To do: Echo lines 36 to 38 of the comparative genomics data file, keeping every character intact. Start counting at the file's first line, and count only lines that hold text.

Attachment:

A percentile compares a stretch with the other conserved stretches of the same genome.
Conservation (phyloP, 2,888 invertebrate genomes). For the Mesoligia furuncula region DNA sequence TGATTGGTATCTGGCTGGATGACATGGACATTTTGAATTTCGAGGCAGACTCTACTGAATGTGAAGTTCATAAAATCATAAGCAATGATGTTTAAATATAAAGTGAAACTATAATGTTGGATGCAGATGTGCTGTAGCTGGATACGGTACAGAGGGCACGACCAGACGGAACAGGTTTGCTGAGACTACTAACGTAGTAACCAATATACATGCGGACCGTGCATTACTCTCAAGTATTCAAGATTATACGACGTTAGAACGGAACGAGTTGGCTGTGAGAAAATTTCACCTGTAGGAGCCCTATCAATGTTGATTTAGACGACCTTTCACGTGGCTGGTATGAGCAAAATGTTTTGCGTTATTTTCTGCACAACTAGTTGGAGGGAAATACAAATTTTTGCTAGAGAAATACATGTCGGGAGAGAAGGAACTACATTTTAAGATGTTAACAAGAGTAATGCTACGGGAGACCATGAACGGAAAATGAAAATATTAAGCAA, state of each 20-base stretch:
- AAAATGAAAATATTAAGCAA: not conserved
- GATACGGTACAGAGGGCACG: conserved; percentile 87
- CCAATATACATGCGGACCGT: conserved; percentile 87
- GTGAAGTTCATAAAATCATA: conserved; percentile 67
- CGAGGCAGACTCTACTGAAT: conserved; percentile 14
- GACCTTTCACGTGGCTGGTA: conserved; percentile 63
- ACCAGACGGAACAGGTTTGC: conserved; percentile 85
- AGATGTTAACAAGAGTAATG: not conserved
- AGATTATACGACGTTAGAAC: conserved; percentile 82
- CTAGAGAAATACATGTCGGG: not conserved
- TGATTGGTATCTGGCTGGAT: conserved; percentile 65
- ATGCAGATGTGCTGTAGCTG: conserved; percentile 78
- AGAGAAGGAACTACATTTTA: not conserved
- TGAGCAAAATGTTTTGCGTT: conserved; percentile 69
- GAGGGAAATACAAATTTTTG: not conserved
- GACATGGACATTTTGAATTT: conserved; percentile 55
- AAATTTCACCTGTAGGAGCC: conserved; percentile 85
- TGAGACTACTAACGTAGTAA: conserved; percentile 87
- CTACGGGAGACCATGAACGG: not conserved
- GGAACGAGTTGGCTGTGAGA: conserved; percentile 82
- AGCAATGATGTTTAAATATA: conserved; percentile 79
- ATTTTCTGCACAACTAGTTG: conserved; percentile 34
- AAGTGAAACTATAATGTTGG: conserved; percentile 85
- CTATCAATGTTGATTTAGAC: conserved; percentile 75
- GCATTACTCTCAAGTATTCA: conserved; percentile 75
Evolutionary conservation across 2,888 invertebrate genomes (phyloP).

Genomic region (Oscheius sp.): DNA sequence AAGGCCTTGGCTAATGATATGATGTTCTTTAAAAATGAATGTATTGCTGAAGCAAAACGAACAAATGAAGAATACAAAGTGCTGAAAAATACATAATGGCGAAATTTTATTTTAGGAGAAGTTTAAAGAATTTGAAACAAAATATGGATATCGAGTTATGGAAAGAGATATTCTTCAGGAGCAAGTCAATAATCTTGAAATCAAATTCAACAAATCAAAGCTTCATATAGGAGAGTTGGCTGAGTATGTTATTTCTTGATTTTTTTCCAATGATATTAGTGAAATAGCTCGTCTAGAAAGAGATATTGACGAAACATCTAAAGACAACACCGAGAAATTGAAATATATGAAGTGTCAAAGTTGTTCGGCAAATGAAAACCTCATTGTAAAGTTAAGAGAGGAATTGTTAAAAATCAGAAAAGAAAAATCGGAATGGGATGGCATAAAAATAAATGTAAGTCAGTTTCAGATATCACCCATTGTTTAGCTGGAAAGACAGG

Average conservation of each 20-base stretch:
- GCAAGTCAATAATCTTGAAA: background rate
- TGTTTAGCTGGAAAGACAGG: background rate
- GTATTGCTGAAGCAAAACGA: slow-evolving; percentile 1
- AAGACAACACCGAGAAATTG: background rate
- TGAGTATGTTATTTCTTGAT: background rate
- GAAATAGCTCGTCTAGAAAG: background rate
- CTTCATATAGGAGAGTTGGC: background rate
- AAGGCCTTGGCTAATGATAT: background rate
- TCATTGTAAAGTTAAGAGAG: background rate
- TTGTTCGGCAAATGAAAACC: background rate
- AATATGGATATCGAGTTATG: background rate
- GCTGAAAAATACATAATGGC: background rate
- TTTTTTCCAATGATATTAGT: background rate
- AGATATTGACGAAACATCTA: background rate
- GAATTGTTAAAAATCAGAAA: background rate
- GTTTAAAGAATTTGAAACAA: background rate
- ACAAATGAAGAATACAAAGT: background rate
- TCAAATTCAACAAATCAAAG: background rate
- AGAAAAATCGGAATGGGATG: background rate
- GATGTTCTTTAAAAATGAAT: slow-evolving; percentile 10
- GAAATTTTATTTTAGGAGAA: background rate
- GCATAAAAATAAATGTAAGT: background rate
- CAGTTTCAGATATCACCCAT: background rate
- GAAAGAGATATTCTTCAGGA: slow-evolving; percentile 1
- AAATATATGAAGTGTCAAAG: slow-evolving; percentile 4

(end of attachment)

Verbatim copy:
- GAAATAGCTCGTCTAGAAAG: background rate
- CTTCATATAGGAGAGTTGGC: background rate
- AAGGCCTTGGCTAATGATAT: background rate